OK, those are the breaks. However, two weeks later I get one of the remaining three items ordered with an invoice that indicates that two were oversold so you won’t get them. I was irritated as I might have found similar on sale elsewhere and wonder why the inventory department can’t communicate more efficiently with the website but worse, I’m still getting notices about that sale.

Get rid of the crooks

And what did I see again on Facebook? The sponsored rip-off promo that I fell for early in summer and I wrote about in “Service of Always Buy from a Website Not a Social Media Advert Link.” The first comment was written by someone who declared it a scam. I may have gotten off easy from the looks of it. But Facebook should remove creeps like this from its site so as not to entrap other suckers.

When a mistake causes customers too much work

I ordered one item from a topnotch vendor but never got a confirmation email for the online purchase. Thinking I had again ordered from a fake site I called. There was no record of my purchase so I bought one from the customer service rep. Next I checked my credit card and there were two entries for the item so I called again and got the same customer service rep who promised to cancel one order. But I received two of the same item in separate packages. I called and was promised not to be charged for returning the duplicate as it was their mistake. I’m sure I’ll eventually be credited for the full amount but I wasted a lot of time turning things right.

I appreciate the convenience of ordering things at any time of day or night but miss walking into a store, choosing just what I want and walking out with it. I suspect under-staffing is the cause of most of the problems I’ve encountered.

Have your internet purchases been seamless? Are there some irritations that could easily be remedied?



Image by Gerd Altmann from Pixabay

Service of Who Are You Fooling?

Thursday, September 2nd, 2021



Image by Couleur from Pixabay

Astonishing how some are willing to harm themselves, and others in some cases, believing harum-scarum theories over science or thinking they are clever to cut a crucial corner and cheat at their own and others’ peril.

Don’t Horse Around

A Facebook posting this week made me laugh: “Anti-vaxxers who ingest horse dewormer Ivermectin shall hereby be referred to as neighsayers.”

But it’s not funny especially because politicians have given the dewormer credibility as a potential cure for Covid-19 in spite of FDA warnings. According to Dominick Mastrangelo on thehill.com: “Sen. Rand Paul (R-Ky.) suggested researchers are not pursuing ivermectin as a possible COVID-19 treatment because of their disdain for former President Trump.” Reminder: Sen. Paul is a physician who should know that when it is prescribed for humans, it’s often in a head lice lotion.

Steve Benen wrote on msnbc.com: “Republican Rep. Louie Gohmert of Texas also pushed ivermectin at an event late last week.” He quoted a CDC health advisory: “Clinical effects of ivermectin overdose include gastrointestinal symptoms such as nausea, vomiting and diarrhea. Overdoses are associated with hypotension and neurologic effects such as decreased consciousness, confusion, hallucinations, seizures, coma and death.”

Wrote Mastrangelo: “The Food and Drug Administration (FDA) warned Americans last week not to take ivermectin….. “You are not a horse. You are not a cow. Seriously, y’all. Stop it,’ the FDA said in a widely shared tweet.”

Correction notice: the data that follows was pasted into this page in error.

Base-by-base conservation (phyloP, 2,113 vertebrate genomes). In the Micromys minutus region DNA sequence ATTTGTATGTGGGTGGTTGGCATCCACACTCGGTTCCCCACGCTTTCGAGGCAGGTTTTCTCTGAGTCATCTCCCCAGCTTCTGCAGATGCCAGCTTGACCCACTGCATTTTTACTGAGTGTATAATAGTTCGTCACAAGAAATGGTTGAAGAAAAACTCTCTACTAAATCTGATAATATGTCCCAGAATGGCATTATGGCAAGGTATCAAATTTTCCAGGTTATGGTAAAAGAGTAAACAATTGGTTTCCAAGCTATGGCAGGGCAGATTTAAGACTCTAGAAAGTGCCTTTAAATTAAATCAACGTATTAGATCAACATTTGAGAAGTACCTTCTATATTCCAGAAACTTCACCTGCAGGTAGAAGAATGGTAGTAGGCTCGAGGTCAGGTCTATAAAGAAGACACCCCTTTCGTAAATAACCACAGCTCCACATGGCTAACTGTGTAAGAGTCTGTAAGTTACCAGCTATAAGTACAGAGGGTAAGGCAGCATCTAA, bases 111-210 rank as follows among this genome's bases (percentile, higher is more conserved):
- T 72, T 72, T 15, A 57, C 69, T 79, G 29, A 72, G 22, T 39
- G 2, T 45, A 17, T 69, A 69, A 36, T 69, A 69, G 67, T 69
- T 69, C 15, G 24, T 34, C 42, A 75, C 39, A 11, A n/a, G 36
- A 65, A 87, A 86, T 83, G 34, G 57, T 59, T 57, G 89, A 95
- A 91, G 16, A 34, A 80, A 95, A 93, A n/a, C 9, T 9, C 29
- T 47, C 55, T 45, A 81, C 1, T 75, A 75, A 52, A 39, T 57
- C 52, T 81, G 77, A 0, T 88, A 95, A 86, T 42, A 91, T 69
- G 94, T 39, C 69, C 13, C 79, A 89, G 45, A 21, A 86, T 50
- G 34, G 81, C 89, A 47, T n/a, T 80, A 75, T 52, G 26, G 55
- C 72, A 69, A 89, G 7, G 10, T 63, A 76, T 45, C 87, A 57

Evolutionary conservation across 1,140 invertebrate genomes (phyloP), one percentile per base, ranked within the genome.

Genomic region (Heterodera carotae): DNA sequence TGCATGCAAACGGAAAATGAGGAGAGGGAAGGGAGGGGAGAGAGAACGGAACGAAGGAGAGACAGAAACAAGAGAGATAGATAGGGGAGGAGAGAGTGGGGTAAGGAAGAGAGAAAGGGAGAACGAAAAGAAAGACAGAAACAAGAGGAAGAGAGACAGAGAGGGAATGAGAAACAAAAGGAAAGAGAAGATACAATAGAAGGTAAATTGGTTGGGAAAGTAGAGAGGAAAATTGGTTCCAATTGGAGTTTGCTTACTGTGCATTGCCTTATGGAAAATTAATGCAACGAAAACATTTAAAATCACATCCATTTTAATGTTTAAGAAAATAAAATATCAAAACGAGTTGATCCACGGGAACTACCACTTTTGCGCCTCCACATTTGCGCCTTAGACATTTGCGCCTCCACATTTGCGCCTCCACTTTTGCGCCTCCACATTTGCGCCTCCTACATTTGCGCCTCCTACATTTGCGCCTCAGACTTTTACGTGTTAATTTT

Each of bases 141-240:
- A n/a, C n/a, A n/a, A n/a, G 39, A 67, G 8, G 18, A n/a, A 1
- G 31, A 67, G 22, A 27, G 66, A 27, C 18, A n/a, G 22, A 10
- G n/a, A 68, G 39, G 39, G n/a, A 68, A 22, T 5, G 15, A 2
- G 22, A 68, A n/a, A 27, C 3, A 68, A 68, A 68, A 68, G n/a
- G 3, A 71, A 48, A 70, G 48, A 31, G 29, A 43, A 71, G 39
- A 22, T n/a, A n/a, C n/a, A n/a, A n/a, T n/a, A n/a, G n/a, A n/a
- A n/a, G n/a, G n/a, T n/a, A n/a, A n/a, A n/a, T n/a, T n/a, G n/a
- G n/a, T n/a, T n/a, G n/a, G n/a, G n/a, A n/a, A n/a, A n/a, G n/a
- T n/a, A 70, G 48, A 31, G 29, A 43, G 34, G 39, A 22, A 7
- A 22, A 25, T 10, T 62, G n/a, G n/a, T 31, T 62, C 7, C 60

Dangerous Fake ID
What about the essential workers who populate hospitals, nursing homes and schools who endangered those they are entrusted to care for as well as themselves? They–some 250 in all–paid $200 to Jasmine Clifford for fake Covid-19 vaccine documents. Molly Crane-Newman wrote about this bunch in The Daily News in “13 charged with paying ‘AntiVaxMomma’ for fake documents to avoid free vaccine, say Manhattan prosecutors.” The “AntiVaxMomma is Clifford’s Instagram pseudonym.  She promoted her scam on this social media platform.

For $250 more, reported Crane-Newman,  a collaborator who worked at a medical clinic entered false proofs-of-vaccine into New York State’s official Excelsior Pass database system, the smartphone passport to enter New York restaurants, sporting events, gyms and the like. They found 10 of these.  

“The DA charged the 13 essential workers with felony criminal possession of a forged instrument and conspiracy, a misdemeanor,” she wrote. “Prosecutors also accused one of the 13 with offering a false instrument for filing, for paying the extra $250 to be entered in the Excelsior Pass database.”

Manhattan DA Cy Vance, Jr said “We need companies like Facebook to take action to prevent the fraud happening on their platforms. Making, selling and purchasing forged vaccination cards are serious crimes with serious public safety consequences. This investigation is ongoing.”

What makes people believe in untested ivermectin and not the Covid-19 vaccine vetted by scientists and taken safely by millions?

What twisted minds think they are getting away with anything by cheating about having taken a life-saving vaccine? More important, have they harmed their charges?




Image by Katja Fuhlert from Pixabay

Service of Always Buy from a Website Not a Social Media Advert Link

Thursday, August 12th, 2021



Image by Julien Tromeur from Pixabay

The kind of experiences I’m about to describe can’t be good for social media platform ad sales because it’s hard to tell the difference between the real ones and the scams. And if the brand is new to you, best check it out before buying so much as a toothpick.